Looking to get started on cooking up perfectly delightful Indian food – spicy chicken in thick gravy; yummy dal that leaves you smacking your lips; mix-vegetable preparation that makes you want to turn vegan overnight; and the deliciously soft and silky tikkas and kebabs that make you thank your stars you are not?
If your passion for Indian cooking is so high, it’s time for you to stock the kitchen with herbs and raw ingredients that are essential to most dishes cooked in this country. Ready to take down the list? Here goes…and pay careful attention.
Known as “adrak” in Hindi, ginger is used quite extensively in Indian cooking. Whether in its dried form or as paste, it acts as the base for various kinds of Indian curry. However, owing to its rather pungent taste, Indians take care to use it sparingly.
In addition to cooking, ginger is also added to Indian tea, which lends it a unique flavor, not to mention medicinal properties. Especially during harsh winters in this sub-continent, it is not uncommon to see Indians cradling a cup of ginger tea in their hands taking short, satisfied sips that help them beat the chill and keep winter-related ailments at bay.
Like ginger, garlic, or “lahsoon” as it is known in Hindi, is used sparingly. It is generally paired with ginger and seldom used by itself. In some meat based dishes, ginger-garlic paste is used as marinade to tenderize meat.
Unless you are a follower of Jain religion, you can expect to find onions (“pyaaz” in Hindi) in virtually every Indian dish. Offhand, I can hardly think of even one dish that can be cooked without onions. In fact, cooking generally begins by gently sautéing onions in oil till its golden brown, after which the other spices and ingredients are added.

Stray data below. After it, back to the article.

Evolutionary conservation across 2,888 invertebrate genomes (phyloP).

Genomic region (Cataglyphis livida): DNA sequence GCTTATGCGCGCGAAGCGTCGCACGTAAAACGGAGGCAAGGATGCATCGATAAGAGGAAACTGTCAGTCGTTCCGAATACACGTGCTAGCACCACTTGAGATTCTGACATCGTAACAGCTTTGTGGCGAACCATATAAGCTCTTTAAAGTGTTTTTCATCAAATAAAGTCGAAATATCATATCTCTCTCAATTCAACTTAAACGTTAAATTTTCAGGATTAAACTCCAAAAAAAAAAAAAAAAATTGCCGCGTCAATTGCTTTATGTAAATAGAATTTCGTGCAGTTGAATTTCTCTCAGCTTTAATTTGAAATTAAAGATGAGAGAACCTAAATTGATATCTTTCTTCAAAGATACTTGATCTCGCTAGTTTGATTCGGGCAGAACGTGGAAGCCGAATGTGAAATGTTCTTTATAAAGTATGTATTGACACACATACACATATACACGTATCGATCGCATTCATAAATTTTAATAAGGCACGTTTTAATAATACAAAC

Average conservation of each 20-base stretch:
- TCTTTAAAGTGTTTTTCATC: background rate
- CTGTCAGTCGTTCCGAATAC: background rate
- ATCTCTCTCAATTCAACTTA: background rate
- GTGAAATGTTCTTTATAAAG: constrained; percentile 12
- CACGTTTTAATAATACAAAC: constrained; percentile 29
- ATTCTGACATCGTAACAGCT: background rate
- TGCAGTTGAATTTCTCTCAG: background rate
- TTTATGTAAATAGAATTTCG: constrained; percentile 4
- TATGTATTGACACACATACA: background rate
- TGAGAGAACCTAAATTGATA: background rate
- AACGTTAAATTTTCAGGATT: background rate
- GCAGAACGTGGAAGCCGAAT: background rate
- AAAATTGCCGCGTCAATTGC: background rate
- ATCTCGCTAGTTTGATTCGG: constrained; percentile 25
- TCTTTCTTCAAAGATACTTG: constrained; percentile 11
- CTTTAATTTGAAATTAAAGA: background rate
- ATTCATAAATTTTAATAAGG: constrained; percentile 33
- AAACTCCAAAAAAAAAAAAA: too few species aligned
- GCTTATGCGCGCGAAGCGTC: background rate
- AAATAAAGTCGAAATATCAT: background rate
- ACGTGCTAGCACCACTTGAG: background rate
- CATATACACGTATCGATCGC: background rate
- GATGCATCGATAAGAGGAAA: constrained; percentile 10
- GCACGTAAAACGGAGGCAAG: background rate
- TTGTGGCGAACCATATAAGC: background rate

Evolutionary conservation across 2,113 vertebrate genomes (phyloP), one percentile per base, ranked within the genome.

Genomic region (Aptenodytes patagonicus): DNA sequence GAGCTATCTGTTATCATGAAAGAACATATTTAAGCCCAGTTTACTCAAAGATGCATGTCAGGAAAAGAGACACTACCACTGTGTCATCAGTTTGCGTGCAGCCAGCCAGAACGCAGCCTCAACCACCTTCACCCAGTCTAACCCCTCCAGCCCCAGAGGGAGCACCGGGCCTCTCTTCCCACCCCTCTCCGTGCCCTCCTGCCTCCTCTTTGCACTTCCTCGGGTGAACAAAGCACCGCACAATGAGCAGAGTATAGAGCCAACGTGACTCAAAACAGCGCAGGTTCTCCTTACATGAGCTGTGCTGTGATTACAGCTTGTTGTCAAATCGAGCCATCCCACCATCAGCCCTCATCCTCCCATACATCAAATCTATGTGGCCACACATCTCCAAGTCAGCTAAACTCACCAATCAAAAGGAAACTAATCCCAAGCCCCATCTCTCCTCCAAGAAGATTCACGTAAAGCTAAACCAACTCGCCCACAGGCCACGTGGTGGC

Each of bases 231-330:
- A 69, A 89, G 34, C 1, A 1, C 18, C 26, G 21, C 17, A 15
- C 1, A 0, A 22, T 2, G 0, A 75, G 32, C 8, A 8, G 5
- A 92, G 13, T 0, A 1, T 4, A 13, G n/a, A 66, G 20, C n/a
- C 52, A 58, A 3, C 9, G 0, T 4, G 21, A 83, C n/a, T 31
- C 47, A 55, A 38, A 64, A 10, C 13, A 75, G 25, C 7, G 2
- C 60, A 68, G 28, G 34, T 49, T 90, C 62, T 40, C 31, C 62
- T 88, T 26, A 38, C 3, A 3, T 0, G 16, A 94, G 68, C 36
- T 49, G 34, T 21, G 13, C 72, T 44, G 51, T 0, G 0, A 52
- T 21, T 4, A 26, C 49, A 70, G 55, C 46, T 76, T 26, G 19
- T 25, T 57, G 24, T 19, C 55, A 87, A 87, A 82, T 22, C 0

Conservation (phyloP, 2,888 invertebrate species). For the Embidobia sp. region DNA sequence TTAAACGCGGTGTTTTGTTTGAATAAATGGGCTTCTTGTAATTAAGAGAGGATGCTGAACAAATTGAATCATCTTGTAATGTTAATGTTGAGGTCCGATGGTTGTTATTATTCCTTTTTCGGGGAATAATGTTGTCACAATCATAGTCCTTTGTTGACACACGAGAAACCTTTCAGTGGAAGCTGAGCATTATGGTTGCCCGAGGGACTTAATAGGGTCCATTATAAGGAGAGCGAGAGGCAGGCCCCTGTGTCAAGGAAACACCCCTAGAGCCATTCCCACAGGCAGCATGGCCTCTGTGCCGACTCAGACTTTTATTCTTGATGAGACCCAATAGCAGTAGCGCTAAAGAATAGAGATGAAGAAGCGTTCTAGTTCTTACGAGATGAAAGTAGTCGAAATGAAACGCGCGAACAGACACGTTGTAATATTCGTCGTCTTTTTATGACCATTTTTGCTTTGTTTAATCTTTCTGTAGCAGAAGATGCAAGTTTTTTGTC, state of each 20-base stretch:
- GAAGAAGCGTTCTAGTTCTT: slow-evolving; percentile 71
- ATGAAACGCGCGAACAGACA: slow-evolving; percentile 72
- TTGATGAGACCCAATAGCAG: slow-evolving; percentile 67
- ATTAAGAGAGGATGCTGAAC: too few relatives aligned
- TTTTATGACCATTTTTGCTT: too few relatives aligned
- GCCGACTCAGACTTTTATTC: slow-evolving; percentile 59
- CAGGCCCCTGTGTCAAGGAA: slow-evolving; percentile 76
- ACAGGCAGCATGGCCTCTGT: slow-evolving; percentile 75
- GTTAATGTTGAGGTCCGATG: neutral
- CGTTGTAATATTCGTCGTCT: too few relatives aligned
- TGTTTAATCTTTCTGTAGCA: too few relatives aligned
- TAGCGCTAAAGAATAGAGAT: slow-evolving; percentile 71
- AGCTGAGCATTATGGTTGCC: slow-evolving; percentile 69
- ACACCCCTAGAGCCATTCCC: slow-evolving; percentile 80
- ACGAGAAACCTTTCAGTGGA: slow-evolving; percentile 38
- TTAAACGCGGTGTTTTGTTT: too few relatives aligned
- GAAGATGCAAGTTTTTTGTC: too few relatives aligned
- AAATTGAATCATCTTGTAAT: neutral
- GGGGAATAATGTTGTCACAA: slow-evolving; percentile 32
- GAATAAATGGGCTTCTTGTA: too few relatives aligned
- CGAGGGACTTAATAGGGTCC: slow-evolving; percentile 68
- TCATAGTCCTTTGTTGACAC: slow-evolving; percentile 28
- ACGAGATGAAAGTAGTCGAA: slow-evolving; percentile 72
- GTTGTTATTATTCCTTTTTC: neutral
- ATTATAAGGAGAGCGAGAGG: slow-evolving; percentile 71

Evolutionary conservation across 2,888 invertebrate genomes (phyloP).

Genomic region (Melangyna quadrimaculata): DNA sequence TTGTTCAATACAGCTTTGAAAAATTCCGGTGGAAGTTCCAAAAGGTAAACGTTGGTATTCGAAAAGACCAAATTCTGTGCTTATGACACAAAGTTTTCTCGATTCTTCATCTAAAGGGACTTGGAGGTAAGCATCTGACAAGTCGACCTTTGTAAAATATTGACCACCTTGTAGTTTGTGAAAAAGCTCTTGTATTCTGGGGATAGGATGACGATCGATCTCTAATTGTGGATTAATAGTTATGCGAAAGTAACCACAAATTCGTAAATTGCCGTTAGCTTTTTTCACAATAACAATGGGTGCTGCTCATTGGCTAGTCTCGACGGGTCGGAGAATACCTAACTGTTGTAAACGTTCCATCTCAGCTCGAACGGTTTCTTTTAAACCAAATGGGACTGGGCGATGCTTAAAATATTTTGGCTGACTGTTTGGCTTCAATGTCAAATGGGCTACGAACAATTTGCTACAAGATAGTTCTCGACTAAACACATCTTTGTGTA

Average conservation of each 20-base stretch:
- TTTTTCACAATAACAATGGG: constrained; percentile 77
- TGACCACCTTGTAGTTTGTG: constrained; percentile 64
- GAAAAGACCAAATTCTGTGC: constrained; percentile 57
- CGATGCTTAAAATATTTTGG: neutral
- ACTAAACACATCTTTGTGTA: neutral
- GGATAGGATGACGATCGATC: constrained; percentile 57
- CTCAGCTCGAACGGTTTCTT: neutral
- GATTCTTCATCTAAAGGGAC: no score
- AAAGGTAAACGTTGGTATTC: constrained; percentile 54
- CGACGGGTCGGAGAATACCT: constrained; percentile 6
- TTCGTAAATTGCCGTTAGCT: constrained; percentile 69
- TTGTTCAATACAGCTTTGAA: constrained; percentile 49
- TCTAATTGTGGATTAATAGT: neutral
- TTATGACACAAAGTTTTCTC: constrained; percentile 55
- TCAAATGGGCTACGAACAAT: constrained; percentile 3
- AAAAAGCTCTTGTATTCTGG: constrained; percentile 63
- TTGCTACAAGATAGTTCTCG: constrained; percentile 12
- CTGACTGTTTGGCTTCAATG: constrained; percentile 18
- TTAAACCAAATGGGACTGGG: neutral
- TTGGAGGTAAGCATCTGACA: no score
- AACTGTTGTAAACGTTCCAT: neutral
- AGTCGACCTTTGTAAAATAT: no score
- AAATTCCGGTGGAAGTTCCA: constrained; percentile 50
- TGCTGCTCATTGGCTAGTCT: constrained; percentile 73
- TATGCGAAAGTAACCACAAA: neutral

Yet another form of onion is widely popular in India. Thinly sliced red onions in vinegar, known as “sirka pyaaz” or pickled onions are generally eaten with dry meat preparations such as tikka and kebabs. Its tangy taste offsets the delicate spices used in preparing the kebabs.
Potatoes or “aloo”, as it is known in India, is a widely used tuber. From being used to make spicy and delicious snacks like “pakodas” and “samosa”, potatoes, in their mashed form, also make a lovely stuffing for “paranthas”. As a standalone dish, preparations like “dum aloo” and “zeera aloo” are extremely popular as well.
When it comes to cooking, potatoes have an important place in the Indian kitchen. Owing to its ability to absorb the flavor of ingredients it is being cooked with, Indian housewives use this tuber as an emergency fix, if they’ve happened to add too much salt or spice to a dish.
Coriander leaves are known as “hara dhania” in India. This leaf has a very strong flavor and can be used in various forms – dried as powder, ground to paste, and in its original form as garnish.
Curry leaves, although popular all over India, is used extensively in South Indian cooking. These small, green leaves, shaped like almonds have a distinct aroma and lend a unique taste to a dish. Fresh curry leaves are most often used in tempering. They are available in powder as well, but not too many cooks are fond of it in that form unless they are typically using it for the special fragrance it brings to food.
Green Chilli Peppers
Indians love their green chilli peppers. If it isn’t being chopped up into tiny pieces and added to the food being cooked, you will find people chomping on whole green chillies during the meal. The smaller the pepper, the hotter it is going to be. So if you aren’t able to stomach heat very well, stay away from the tiny ones. Alternatively, you could also slit the green chillis down the middle, clean out the seeds (which are considered the hottest part of the chilli) and use the de-seeded version in your Indian preparation.